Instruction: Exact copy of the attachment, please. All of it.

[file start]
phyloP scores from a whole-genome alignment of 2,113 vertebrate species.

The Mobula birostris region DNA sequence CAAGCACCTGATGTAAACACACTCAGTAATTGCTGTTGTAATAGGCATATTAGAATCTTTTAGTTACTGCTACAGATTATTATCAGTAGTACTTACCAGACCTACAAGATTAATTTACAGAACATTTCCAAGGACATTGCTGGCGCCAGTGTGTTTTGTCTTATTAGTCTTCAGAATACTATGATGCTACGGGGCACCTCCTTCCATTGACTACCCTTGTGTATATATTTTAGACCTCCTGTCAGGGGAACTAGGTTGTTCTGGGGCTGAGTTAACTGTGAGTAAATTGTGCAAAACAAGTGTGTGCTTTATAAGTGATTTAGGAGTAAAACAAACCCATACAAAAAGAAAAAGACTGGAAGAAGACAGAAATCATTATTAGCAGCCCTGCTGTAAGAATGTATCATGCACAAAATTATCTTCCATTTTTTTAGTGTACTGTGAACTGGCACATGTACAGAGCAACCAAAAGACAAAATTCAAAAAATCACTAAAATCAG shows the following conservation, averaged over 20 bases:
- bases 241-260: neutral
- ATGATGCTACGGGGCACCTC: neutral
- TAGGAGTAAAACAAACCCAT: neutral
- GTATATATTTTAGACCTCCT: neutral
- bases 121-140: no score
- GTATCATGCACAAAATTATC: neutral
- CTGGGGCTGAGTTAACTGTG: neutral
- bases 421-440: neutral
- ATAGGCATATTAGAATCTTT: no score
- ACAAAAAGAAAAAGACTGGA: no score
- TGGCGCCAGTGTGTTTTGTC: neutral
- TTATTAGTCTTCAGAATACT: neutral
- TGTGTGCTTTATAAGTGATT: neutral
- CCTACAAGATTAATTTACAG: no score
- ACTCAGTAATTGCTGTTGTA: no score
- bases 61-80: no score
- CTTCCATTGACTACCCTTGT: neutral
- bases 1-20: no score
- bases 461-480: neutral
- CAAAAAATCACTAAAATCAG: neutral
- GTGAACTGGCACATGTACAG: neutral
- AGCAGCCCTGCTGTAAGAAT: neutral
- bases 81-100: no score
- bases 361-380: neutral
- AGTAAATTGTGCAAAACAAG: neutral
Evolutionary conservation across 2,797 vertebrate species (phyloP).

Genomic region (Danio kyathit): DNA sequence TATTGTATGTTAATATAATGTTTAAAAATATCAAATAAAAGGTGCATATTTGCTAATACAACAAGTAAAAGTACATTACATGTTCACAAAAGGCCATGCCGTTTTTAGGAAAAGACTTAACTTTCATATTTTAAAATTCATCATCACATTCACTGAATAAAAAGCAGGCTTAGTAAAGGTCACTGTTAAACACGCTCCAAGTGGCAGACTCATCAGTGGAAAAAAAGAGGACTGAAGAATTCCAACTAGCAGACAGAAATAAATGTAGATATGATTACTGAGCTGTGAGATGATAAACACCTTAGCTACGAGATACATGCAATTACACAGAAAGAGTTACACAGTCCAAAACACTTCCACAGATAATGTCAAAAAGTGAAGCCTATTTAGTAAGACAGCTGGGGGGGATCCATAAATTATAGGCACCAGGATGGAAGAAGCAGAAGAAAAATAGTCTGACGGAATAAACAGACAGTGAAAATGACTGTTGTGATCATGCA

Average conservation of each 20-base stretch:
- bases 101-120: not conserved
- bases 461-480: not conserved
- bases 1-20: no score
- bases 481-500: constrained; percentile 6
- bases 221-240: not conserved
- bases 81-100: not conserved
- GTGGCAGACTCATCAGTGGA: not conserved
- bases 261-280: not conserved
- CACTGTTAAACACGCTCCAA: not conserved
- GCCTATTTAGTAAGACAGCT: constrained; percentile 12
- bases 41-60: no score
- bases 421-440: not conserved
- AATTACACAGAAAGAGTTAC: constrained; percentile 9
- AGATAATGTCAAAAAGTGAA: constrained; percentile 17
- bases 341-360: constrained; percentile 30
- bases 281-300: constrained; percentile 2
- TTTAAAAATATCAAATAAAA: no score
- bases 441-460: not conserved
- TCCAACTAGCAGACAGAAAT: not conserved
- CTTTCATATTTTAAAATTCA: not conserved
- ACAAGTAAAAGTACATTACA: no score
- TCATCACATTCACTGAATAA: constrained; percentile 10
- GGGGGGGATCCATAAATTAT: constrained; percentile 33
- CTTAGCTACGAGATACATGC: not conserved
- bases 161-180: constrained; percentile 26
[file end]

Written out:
phyloP scores from a whole-genome alignment of 2,113 vertebrate species.

The Mobula birostris region DNA sequence CAAGCACCTGATGTAAACACACTCAGTAATTGCTGTTGTAATAGGCATATTAGAATCTTTTAGTTACTGCTACAGATTATTATCAGTAGTACTTACCAGACCTACAAGATTAATTTACAGAACATTTCCAAGGACATTGCTGGCGCCAGTGTGTTTTGTCTTATTAGTCTTCAGAATACTATGATGCTACGGGGCACCTCCTTCCATTGACTACCCTTGTGTATATATTTTAGACCTCCTGTCAGGGGAACTAGGTTGTTCTGGGGCTGAGTTAACTGTGAGTAAATTGTGCAAAACAAGTGTGTGCTTTATAAGTGATTTAGGAGTAAAACAAACCCATACAAAAAGAAAAAGACTGGAAGAAGACAGAAATCATTATTAGCAGCCCTGCTGTAAGAATGTATCATGCACAAAATTATCTTCCATTTTTTTAGTGTACTGTGAACTGGCACATGTACAGAGCAACCAAAAGACAAAATTCAAAAAATCACTAAAATCAG shows the following conservation, averaged over 20 bases:
- bases 241-260: neutral
- ATGATGCTACGGGGCACCTC: neutral
- TAGGAGTAAAACAAACCCAT: neutral
- GTATATATTTTAGACCTCCT: neutral
- bases 121-140: no score
- GTATCATGCACAAAATTATC: neutral
- CTGGGGCTGAGTTAACTGTG: neutral
- bases 421-440: neutral
- ATAGGCATATTAGAATCTTT: no score
- ACAAAAAGAAAAAGACTGGA: no score
- TGGCGCCAGTGTGTTTTGTC: neutral
- TTATTAGTCTTCAGAATACT: neutral
- TGTGTGCTTTATAAGTGATT: neutral
- CCTACAAGATTAATTTACAG: no score
- ACTCAGTAATTGCTGTTGTA: no score
- bases 61-80: no score
- CTTCCATTGACTACCCTTGT: neutral
- bases 1-20: no score
- bases 461-480: neutral
- CAAAAAATCACTAAAATCAG: neutral
- GTGAACTGGCACATGTACAG: neutral
- AGCAGCCCTGCTGTAAGAAT: neutral
- bases 81-100: no score
- bases 361-380: neutral
- AGTAAATTGTGCAAAACAAG: neutral
Evolutionary conservation across 2,797 vertebrate species (phyloP).

Genomic region (Danio kyathit): DNA sequence TATTGTATGTTAATATAATGTTTAAAAATATCAAATAAAAGGTGCATATTTGCTAATACAACAAGTAAAAGTACATTACATGTTCACAAAAGGCCATGCCGTTTTTAGGAAAAGACTTAACTTTCATATTTTAAAATTCATCATCACATTCACTGAATAAAAAGCAGGCTTAGTAAAGGTCACTGTTAAACACGCTCCAAGTGGCAGACTCATCAGTGGAAAAAAAGAGGACTGAAGAATTCCAACTAGCAGACAGAAATAAATGTAGATATGATTACTGAGCTGTGAGATGATAAACACCTTAGCTACGAGATACATGCAATTACACAGAAAGAGTTACACAGTCCAAAACACTTCCACAGATAATGTCAAAAAGTGAAGCCTATTTAGTAAGACAGCTGGGGGGGATCCATAAATTATAGGCACCAGGATGGAAGAAGCAGAAGAAAAATAGTCTGACGGAATAAACAGACAGTGAAAATGACTGTTGTGATCATGCA

Average conservation of each 20-base stretch:
- bases 101-120: not conserved
- bases 461-480: not conserved
- bases 1-20: no score
- bases 481-500: constrained; percentile 6
- bases 221-240: not conserved
- bases 81-100: not conserved
- GTGGCAGACTCATCAGTGGA: not conserved
- bases 261-280: not conserved
- CACTGTTAAACACGCTCCAA: not conserved
- GCCTATTTAGTAAGACAGCT: constrained; percentile 12
- bases 41-60: no score
- bases 421-440: not conserved
- AATTACACAGAAAGAGTTAC: constrained; percentile 9
- AGATAATGTCAAAAAGTGAA: constrained; percentile 17
- bases 341-360: constrained; percentile 30
- bases 281-300: constrained; percentile 2
- TTTAAAAATATCAAATAAAA: no score
- bases 441-460: not conserved
- TCCAACTAGCAGACAGAAAT: not conserved
- CTTTCATATTTTAAAATTCA: not conserved
- ACAAGTAAAAGTACATTACA: no score
- TCATCACATTCACTGAATAA: constrained; percentile 10
- GGGGGGGATCCATAAATTAT: constrained; percentile 33
- CTTAGCTACGAGATACATGC: not conserved
- bases 161-180: constrained; percentile 26